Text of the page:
Updated: June 22, 2013 6:32AM
A September 2012 study by the Center for American Progress reaffirmed what we had known for decades — tremendous funding inequity exists between high- and low-poverty school districts in Illinois.
We have the second-most inequitable education funding system of any state, largely because of public education’s heavy reliance on the property tax in Illinois.
General state aid (GSA) is the state’s main funding stream to school districts, progressively funneling about $4.3 billion in state money to school districts based on a district’s ability to raise local tax money and how many of its children live in poverty.
GSA is the single-most important source of state funds for school districts that combats our extreme inequities. But it has been cut by about $320 million since 2009.
It’s time for the Legislature to get serious about education finance reform. And state Sen. Andy Manar’s Senate Joint Resolution 32, which passed the Senate without opposition last week, is a positive step toward a more fair financing system.
When funding is limited, our top priority is to protect the most vulnerable children. Every child has a fundamental right to a high-quality public education that prepares them for college, career and success in life.
But even within the state’s current budget crisis, consider some of these flawed education funding priorities that add to the disparities and merit a serious discussion:
School districts with more revenue and higher salaries inherently have higher educator pension costs. The state picks up most of the cost of the pensions, which disproportionately benefits the wealthiest districts.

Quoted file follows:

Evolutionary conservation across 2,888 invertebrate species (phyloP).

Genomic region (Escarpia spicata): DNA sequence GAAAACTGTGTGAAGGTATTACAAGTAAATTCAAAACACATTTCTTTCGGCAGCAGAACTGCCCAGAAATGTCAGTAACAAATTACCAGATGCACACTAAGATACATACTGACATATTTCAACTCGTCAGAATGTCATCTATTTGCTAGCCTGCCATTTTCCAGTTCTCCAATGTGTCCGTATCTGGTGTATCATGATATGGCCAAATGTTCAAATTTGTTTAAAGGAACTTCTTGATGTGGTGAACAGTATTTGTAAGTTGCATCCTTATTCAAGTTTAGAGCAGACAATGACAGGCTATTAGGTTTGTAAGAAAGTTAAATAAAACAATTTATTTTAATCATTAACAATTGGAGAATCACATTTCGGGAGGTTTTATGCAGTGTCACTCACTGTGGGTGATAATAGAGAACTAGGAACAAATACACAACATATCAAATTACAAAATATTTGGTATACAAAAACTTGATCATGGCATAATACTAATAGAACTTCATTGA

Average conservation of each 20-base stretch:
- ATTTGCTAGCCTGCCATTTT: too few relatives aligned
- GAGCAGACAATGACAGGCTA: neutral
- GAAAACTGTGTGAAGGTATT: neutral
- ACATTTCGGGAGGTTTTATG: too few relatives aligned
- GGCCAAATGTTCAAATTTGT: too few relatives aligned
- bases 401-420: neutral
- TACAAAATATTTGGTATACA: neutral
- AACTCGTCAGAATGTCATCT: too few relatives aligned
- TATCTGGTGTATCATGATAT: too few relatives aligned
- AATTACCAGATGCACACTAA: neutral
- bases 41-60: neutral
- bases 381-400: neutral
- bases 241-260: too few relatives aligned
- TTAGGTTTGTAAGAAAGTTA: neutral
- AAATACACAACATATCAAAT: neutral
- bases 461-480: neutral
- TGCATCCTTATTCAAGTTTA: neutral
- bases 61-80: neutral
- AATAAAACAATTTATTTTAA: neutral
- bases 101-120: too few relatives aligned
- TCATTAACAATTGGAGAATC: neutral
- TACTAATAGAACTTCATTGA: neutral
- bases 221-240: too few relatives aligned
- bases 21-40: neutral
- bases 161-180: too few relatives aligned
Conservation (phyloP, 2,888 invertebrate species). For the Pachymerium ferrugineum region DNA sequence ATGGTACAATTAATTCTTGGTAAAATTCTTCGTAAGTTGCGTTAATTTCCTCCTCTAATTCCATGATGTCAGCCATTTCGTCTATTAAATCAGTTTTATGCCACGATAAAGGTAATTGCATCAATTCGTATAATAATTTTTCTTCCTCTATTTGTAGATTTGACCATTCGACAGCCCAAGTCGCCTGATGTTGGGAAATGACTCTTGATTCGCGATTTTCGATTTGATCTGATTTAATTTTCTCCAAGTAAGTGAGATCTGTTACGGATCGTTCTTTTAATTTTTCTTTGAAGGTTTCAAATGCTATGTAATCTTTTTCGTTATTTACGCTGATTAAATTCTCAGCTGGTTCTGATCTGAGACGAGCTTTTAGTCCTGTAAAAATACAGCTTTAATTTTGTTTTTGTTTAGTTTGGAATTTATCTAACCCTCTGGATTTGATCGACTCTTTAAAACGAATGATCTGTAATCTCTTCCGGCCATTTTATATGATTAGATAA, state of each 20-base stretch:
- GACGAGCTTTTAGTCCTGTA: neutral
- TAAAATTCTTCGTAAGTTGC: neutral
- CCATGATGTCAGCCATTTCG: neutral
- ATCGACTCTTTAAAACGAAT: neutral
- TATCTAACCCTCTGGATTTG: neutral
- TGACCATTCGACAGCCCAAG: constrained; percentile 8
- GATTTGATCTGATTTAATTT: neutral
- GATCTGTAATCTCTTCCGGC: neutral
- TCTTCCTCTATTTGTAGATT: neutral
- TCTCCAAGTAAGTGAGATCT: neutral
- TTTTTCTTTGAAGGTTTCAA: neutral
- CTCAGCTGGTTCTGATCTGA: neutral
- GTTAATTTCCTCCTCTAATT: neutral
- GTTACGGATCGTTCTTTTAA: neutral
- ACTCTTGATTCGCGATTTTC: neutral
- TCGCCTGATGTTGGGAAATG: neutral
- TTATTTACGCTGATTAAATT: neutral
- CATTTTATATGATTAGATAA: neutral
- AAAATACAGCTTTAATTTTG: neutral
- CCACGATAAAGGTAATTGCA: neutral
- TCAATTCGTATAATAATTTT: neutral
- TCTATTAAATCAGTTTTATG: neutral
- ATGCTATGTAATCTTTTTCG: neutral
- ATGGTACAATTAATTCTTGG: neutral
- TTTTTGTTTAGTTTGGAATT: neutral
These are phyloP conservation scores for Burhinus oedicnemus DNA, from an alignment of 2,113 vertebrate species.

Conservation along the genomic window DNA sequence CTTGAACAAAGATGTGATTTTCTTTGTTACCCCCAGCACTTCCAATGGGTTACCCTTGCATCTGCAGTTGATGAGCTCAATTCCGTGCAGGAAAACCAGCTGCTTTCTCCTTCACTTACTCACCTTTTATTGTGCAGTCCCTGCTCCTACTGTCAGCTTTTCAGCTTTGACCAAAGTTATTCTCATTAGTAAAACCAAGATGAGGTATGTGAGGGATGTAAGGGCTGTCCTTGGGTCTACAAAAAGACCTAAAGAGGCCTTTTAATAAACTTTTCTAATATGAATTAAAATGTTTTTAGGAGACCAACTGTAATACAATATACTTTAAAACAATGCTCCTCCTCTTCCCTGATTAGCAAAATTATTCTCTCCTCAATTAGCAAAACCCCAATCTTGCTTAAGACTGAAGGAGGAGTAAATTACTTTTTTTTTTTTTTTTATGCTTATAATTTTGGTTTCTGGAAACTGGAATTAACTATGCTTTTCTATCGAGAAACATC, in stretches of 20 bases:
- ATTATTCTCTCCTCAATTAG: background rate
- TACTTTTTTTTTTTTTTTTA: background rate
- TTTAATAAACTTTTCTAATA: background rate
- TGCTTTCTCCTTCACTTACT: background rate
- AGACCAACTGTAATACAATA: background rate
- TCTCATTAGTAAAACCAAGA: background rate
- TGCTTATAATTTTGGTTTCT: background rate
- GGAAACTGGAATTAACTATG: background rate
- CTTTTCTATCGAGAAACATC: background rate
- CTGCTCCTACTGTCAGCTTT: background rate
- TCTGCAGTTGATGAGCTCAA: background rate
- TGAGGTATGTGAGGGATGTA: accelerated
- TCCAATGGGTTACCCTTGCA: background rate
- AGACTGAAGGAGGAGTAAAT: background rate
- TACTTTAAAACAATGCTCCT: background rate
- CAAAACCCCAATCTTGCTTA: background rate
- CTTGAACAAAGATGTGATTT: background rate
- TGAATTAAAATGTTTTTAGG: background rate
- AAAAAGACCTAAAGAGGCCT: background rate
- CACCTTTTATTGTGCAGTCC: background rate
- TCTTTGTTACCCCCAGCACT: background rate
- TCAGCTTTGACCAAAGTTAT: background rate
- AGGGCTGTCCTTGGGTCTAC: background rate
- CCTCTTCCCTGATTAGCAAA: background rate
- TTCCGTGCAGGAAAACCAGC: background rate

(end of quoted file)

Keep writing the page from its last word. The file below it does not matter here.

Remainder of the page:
At the same time, the state has set an education foundation level of $6,119 per student but has only appropriated enough to achieve a foundation level of $5,734. And when funds are short, the state prorates them proportionally across all school districts, hurting the poorest ones the most.
General state aid to schools isn’t just driven by the foundation level formula — 37 percent of it gets disbursed based on poverty counts. More money for districts with high rates of poverty is central to our mission and to closing the academic achievement gap.
But even our wealthiest school districts still have access to that extra poverty money. And while the overall cost of poverty grants has increased significantly, the maximum amount of the grant per student has remained unchanged since 2004.
The work group created by Senate Joint Resolution 32 would examine education funding overall, particularly focusing on GSA with a goal of providing adequate and equitable funding.
We are happy to join a growing list of organizations, legislators and individuals who support this resolution and hope we can work together to bring funding equity to our public schools.
Jessica Handy is the government affairs director at Stand for Children Illinois, a grass-roots education reform group that supports access to a high-quality public education for all children to close the academic achievement gap.